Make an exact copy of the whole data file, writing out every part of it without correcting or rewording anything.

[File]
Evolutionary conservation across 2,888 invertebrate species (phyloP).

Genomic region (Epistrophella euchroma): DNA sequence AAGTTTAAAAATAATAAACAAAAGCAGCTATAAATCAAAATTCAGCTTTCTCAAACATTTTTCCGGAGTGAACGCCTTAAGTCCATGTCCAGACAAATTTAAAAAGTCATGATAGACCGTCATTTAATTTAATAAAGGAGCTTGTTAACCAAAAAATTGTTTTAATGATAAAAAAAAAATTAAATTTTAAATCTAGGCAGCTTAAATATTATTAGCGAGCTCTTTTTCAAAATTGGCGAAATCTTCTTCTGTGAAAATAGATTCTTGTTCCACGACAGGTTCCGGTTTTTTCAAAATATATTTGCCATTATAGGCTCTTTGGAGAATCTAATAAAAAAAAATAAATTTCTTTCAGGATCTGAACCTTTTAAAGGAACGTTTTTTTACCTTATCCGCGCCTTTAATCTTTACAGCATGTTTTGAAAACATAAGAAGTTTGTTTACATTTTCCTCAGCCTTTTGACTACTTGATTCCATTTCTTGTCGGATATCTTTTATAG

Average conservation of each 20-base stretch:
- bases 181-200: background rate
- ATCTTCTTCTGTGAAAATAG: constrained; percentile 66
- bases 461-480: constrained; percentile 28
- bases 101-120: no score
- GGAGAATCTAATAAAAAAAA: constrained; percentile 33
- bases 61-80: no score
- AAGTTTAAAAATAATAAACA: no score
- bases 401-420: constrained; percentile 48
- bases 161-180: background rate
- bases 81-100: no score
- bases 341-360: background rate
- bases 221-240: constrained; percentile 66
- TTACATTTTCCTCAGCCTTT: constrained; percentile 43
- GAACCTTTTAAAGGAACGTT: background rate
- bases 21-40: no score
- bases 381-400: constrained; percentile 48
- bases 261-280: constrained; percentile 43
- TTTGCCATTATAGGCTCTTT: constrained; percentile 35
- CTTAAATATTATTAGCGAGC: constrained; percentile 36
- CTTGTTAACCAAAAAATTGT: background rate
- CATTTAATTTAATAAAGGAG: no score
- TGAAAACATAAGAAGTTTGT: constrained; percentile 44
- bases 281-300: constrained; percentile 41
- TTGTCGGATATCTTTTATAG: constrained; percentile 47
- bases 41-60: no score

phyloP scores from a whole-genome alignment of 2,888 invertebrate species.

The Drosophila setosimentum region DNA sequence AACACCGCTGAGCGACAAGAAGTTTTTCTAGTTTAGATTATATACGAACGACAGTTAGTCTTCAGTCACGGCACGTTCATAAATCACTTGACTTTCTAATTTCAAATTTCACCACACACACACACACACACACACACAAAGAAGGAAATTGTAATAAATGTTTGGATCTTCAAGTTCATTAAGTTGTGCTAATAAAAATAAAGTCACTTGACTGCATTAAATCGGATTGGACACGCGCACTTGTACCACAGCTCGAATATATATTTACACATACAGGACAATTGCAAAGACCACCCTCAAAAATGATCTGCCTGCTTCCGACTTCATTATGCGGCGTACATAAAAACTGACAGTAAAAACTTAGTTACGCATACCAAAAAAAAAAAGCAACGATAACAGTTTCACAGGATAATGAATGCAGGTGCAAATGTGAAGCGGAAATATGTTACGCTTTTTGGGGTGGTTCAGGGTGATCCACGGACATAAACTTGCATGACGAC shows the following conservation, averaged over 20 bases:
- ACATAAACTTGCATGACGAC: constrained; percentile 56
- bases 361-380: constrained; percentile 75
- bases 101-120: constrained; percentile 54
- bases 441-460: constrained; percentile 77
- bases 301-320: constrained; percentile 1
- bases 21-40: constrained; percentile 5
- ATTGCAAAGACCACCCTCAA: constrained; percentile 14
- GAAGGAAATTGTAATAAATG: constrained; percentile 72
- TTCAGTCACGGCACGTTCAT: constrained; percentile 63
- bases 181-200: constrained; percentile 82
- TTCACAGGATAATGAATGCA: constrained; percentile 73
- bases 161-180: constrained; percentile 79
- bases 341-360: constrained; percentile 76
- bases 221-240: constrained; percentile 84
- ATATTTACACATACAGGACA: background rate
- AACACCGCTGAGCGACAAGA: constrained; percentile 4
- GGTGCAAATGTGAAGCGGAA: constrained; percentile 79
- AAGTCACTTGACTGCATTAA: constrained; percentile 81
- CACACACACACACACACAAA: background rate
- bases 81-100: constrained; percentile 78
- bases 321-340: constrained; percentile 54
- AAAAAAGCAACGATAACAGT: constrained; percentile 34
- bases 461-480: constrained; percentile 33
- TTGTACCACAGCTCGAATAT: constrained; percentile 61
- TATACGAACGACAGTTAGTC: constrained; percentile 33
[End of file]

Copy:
Evolutionary conservation across 2,888 invertebrate species (phyloP).

Genomic region (Epistrophella euchroma): DNA sequence AAGTTTAAAAATAATAAACAAAAGCAGCTATAAATCAAAATTCAGCTTTCTCAAACATTTTTCCGGAGTGAACGCCTTAAGTCCATGTCCAGACAAATTTAAAAAGTCATGATAGACCGTCATTTAATTTAATAAAGGAGCTTGTTAACCAAAAAATTGTTTTAATGATAAAAAAAAAATTAAATTTTAAATCTAGGCAGCTTAAATATTATTAGCGAGCTCTTTTTCAAAATTGGCGAAATCTTCTTCTGTGAAAATAGATTCTTGTTCCACGACAGGTTCCGGTTTTTTCAAAATATATTTGCCATTATAGGCTCTTTGGAGAATCTAATAAAAAAAAATAAATTTCTTTCAGGATCTGAACCTTTTAAAGGAACGTTTTTTTACCTTATCCGCGCCTTTAATCTTTACAGCATGTTTTGAAAACATAAGAAGTTTGTTTACATTTTCCTCAGCCTTTTGACTACTTGATTCCATTTCTTGTCGGATATCTTTTATAG

Average conservation of each 20-base stretch:
- bases 181-200: background rate
- ATCTTCTTCTGTGAAAATAG: constrained; percentile 66
- bases 461-480: constrained; percentile 28
- bases 101-120: no score
- GGAGAATCTAATAAAAAAAA: constrained; percentile 33
- bases 61-80: no score
- AAGTTTAAAAATAATAAACA: no score
- bases 401-420: constrained; percentile 48
- bases 161-180: background rate
- bases 81-100: no score
- bases 341-360: background rate
- bases 221-240: constrained; percentile 66
- TTACATTTTCCTCAGCCTTT: constrained; percentile 43
- GAACCTTTTAAAGGAACGTT: background rate
- bases 21-40: no score
- bases 381-400: constrained; percentile 48
- bases 261-280: constrained; percentile 43
- TTTGCCATTATAGGCTCTTT: constrained; percentile 35
- CTTAAATATTATTAGCGAGC: constrained; percentile 36
- CTTGTTAACCAAAAAATTGT: background rate
- CATTTAATTTAATAAAGGAG: no score
- TGAAAACATAAGAAGTTTGT: constrained; percentile 44
- bases 281-300: constrained; percentile 41
- TTGTCGGATATCTTTTATAG: constrained; percentile 47
- bases 41-60: no score

phyloP scores from a whole-genome alignment of 2,888 invertebrate species.

The Drosophila setosimentum region DNA sequence AACACCGCTGAGCGACAAGAAGTTTTTCTAGTTTAGATTATATACGAACGACAGTTAGTCTTCAGTCACGGCACGTTCATAAATCACTTGACTTTCTAATTTCAAATTTCACCACACACACACACACACACACACACAAAGAAGGAAATTGTAATAAATGTTTGGATCTTCAAGTTCATTAAGTTGTGCTAATAAAAATAAAGTCACTTGACTGCATTAAATCGGATTGGACACGCGCACTTGTACCACAGCTCGAATATATATTTACACATACAGGACAATTGCAAAGACCACCCTCAAAAATGATCTGCCTGCTTCCGACTTCATTATGCGGCGTACATAAAAACTGACAGTAAAAACTTAGTTACGCATACCAAAAAAAAAAAGCAACGATAACAGTTTCACAGGATAATGAATGCAGGTGCAAATGTGAAGCGGAAATATGTTACGCTTTTTGGGGTGGTTCAGGGTGATCCACGGACATAAACTTGCATGACGAC shows the following conservation, averaged over 20 bases:
- ACATAAACTTGCATGACGAC: constrained; percentile 56
- bases 361-380: constrained; percentile 75
- bases 101-120: constrained; percentile 54
- bases 441-460: constrained; percentile 77
- bases 301-320: constrained; percentile 1
- bases 21-40: constrained; percentile 5
- ATTGCAAAGACCACCCTCAA: constrained; percentile 14
- GAAGGAAATTGTAATAAATG: constrained; percentile 72
- TTCAGTCACGGCACGTTCAT: constrained; percentile 63
- bases 181-200: constrained; percentile 82
- TTCACAGGATAATGAATGCA: constrained; percentile 73
- bases 161-180: constrained; percentile 79
- bases 341-360: constrained; percentile 76
- bases 221-240: constrained; percentile 84
- ATATTTACACATACAGGACA: background rate
- AACACCGCTGAGCGACAAGA: constrained; percentile 4
- GGTGCAAATGTGAAGCGGAA: constrained; percentile 79
- AAGTCACTTGACTGCATTAA: constrained; percentile 81
- CACACACACACACACACAAA: background rate
- bases 81-100: constrained; percentile 78
- bases 321-340: constrained; percentile 54
- AAAAAAGCAACGATAACAGT: constrained; percentile 34
- bases 461-480: constrained; percentile 33
- TTGTACCACAGCTCGAATAT: constrained; percentile 61
- TATACGAACGACAGTTAGTC: constrained; percentile 33